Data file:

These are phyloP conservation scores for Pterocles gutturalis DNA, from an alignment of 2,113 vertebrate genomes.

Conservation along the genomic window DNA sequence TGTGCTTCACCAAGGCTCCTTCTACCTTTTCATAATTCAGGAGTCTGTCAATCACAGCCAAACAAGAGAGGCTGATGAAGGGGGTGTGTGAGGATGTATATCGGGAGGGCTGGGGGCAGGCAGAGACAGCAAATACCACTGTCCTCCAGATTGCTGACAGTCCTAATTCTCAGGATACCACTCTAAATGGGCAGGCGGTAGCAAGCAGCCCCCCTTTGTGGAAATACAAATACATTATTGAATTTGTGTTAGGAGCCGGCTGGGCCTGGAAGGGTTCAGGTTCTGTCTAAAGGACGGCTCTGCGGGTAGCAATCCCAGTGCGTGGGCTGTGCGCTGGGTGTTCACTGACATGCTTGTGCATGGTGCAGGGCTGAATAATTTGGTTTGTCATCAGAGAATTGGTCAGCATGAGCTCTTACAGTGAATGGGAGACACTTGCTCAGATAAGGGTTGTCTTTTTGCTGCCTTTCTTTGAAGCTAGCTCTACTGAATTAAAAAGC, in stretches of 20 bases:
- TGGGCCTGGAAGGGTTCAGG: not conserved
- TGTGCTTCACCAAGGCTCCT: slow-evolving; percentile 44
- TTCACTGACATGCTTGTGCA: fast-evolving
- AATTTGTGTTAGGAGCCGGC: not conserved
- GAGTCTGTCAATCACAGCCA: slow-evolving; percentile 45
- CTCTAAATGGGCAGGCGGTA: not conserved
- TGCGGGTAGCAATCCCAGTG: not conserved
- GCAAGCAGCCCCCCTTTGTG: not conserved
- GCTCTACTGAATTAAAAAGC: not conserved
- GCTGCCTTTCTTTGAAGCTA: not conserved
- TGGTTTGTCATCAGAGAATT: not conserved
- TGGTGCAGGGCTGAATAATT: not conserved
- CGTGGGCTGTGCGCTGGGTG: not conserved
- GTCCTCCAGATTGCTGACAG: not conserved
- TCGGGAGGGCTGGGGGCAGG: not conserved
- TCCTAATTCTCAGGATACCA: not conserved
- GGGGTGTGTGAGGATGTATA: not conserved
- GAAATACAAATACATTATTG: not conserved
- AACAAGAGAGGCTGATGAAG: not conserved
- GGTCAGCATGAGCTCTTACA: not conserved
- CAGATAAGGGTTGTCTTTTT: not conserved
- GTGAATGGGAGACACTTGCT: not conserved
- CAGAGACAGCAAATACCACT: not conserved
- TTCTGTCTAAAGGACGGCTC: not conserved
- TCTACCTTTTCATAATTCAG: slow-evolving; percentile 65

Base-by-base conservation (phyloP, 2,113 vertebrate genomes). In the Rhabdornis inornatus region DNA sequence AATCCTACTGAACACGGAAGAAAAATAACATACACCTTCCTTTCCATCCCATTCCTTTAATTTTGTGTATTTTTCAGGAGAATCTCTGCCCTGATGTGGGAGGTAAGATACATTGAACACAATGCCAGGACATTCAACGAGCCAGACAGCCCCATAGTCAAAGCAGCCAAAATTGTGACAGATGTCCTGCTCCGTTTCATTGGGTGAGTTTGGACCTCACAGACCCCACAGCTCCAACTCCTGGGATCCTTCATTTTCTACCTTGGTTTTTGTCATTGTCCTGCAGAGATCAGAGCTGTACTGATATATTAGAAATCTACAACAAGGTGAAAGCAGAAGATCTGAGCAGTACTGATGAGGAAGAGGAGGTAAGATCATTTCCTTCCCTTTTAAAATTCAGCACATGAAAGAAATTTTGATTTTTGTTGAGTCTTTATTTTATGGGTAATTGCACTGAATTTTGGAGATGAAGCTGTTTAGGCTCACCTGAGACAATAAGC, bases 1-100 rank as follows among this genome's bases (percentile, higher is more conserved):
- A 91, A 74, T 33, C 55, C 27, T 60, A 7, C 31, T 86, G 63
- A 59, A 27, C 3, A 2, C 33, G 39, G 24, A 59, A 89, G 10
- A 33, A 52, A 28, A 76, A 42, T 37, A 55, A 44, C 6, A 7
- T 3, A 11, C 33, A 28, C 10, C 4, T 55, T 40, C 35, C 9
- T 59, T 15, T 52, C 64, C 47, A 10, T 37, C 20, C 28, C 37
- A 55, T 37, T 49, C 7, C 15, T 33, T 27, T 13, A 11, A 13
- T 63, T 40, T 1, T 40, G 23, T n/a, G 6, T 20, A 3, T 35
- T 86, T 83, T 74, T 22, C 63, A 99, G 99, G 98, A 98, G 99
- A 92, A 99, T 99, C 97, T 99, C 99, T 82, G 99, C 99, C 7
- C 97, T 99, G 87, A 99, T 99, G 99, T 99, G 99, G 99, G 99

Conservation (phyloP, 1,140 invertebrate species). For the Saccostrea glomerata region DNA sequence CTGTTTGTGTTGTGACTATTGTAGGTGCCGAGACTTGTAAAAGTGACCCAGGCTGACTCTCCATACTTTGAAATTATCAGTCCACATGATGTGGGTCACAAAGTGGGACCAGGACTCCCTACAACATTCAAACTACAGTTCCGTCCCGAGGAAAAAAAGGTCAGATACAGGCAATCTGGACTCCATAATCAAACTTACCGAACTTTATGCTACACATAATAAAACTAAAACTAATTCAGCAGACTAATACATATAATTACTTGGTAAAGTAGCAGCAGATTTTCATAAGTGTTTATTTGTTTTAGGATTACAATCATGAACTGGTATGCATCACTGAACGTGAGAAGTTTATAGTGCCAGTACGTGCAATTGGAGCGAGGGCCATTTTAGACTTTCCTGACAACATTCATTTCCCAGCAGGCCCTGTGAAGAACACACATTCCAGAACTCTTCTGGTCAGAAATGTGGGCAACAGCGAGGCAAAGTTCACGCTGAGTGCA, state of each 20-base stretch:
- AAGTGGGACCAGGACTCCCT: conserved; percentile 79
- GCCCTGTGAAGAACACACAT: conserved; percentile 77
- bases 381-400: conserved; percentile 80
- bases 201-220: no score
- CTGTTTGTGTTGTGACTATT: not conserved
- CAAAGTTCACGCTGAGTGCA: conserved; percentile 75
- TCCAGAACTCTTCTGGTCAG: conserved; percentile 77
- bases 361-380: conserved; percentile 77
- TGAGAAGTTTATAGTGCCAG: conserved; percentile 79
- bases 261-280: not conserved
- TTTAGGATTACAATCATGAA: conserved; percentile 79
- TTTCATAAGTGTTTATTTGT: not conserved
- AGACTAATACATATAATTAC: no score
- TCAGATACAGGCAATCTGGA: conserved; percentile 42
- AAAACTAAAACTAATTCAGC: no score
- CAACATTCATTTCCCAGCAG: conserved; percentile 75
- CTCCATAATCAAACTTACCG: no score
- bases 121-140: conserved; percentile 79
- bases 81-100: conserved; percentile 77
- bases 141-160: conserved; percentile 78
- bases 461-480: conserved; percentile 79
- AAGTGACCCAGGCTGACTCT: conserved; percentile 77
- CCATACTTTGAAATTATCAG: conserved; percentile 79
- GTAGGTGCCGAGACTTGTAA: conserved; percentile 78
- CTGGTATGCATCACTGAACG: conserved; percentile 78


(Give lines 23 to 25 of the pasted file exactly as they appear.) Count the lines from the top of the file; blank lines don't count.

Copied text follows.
- CAGATAAGGGTTGTCTTTTT: not conserved
- GTGAATGGGAGACACTTGCT: not conserved
- CAGAGACAGCAAATACCACT: not conserved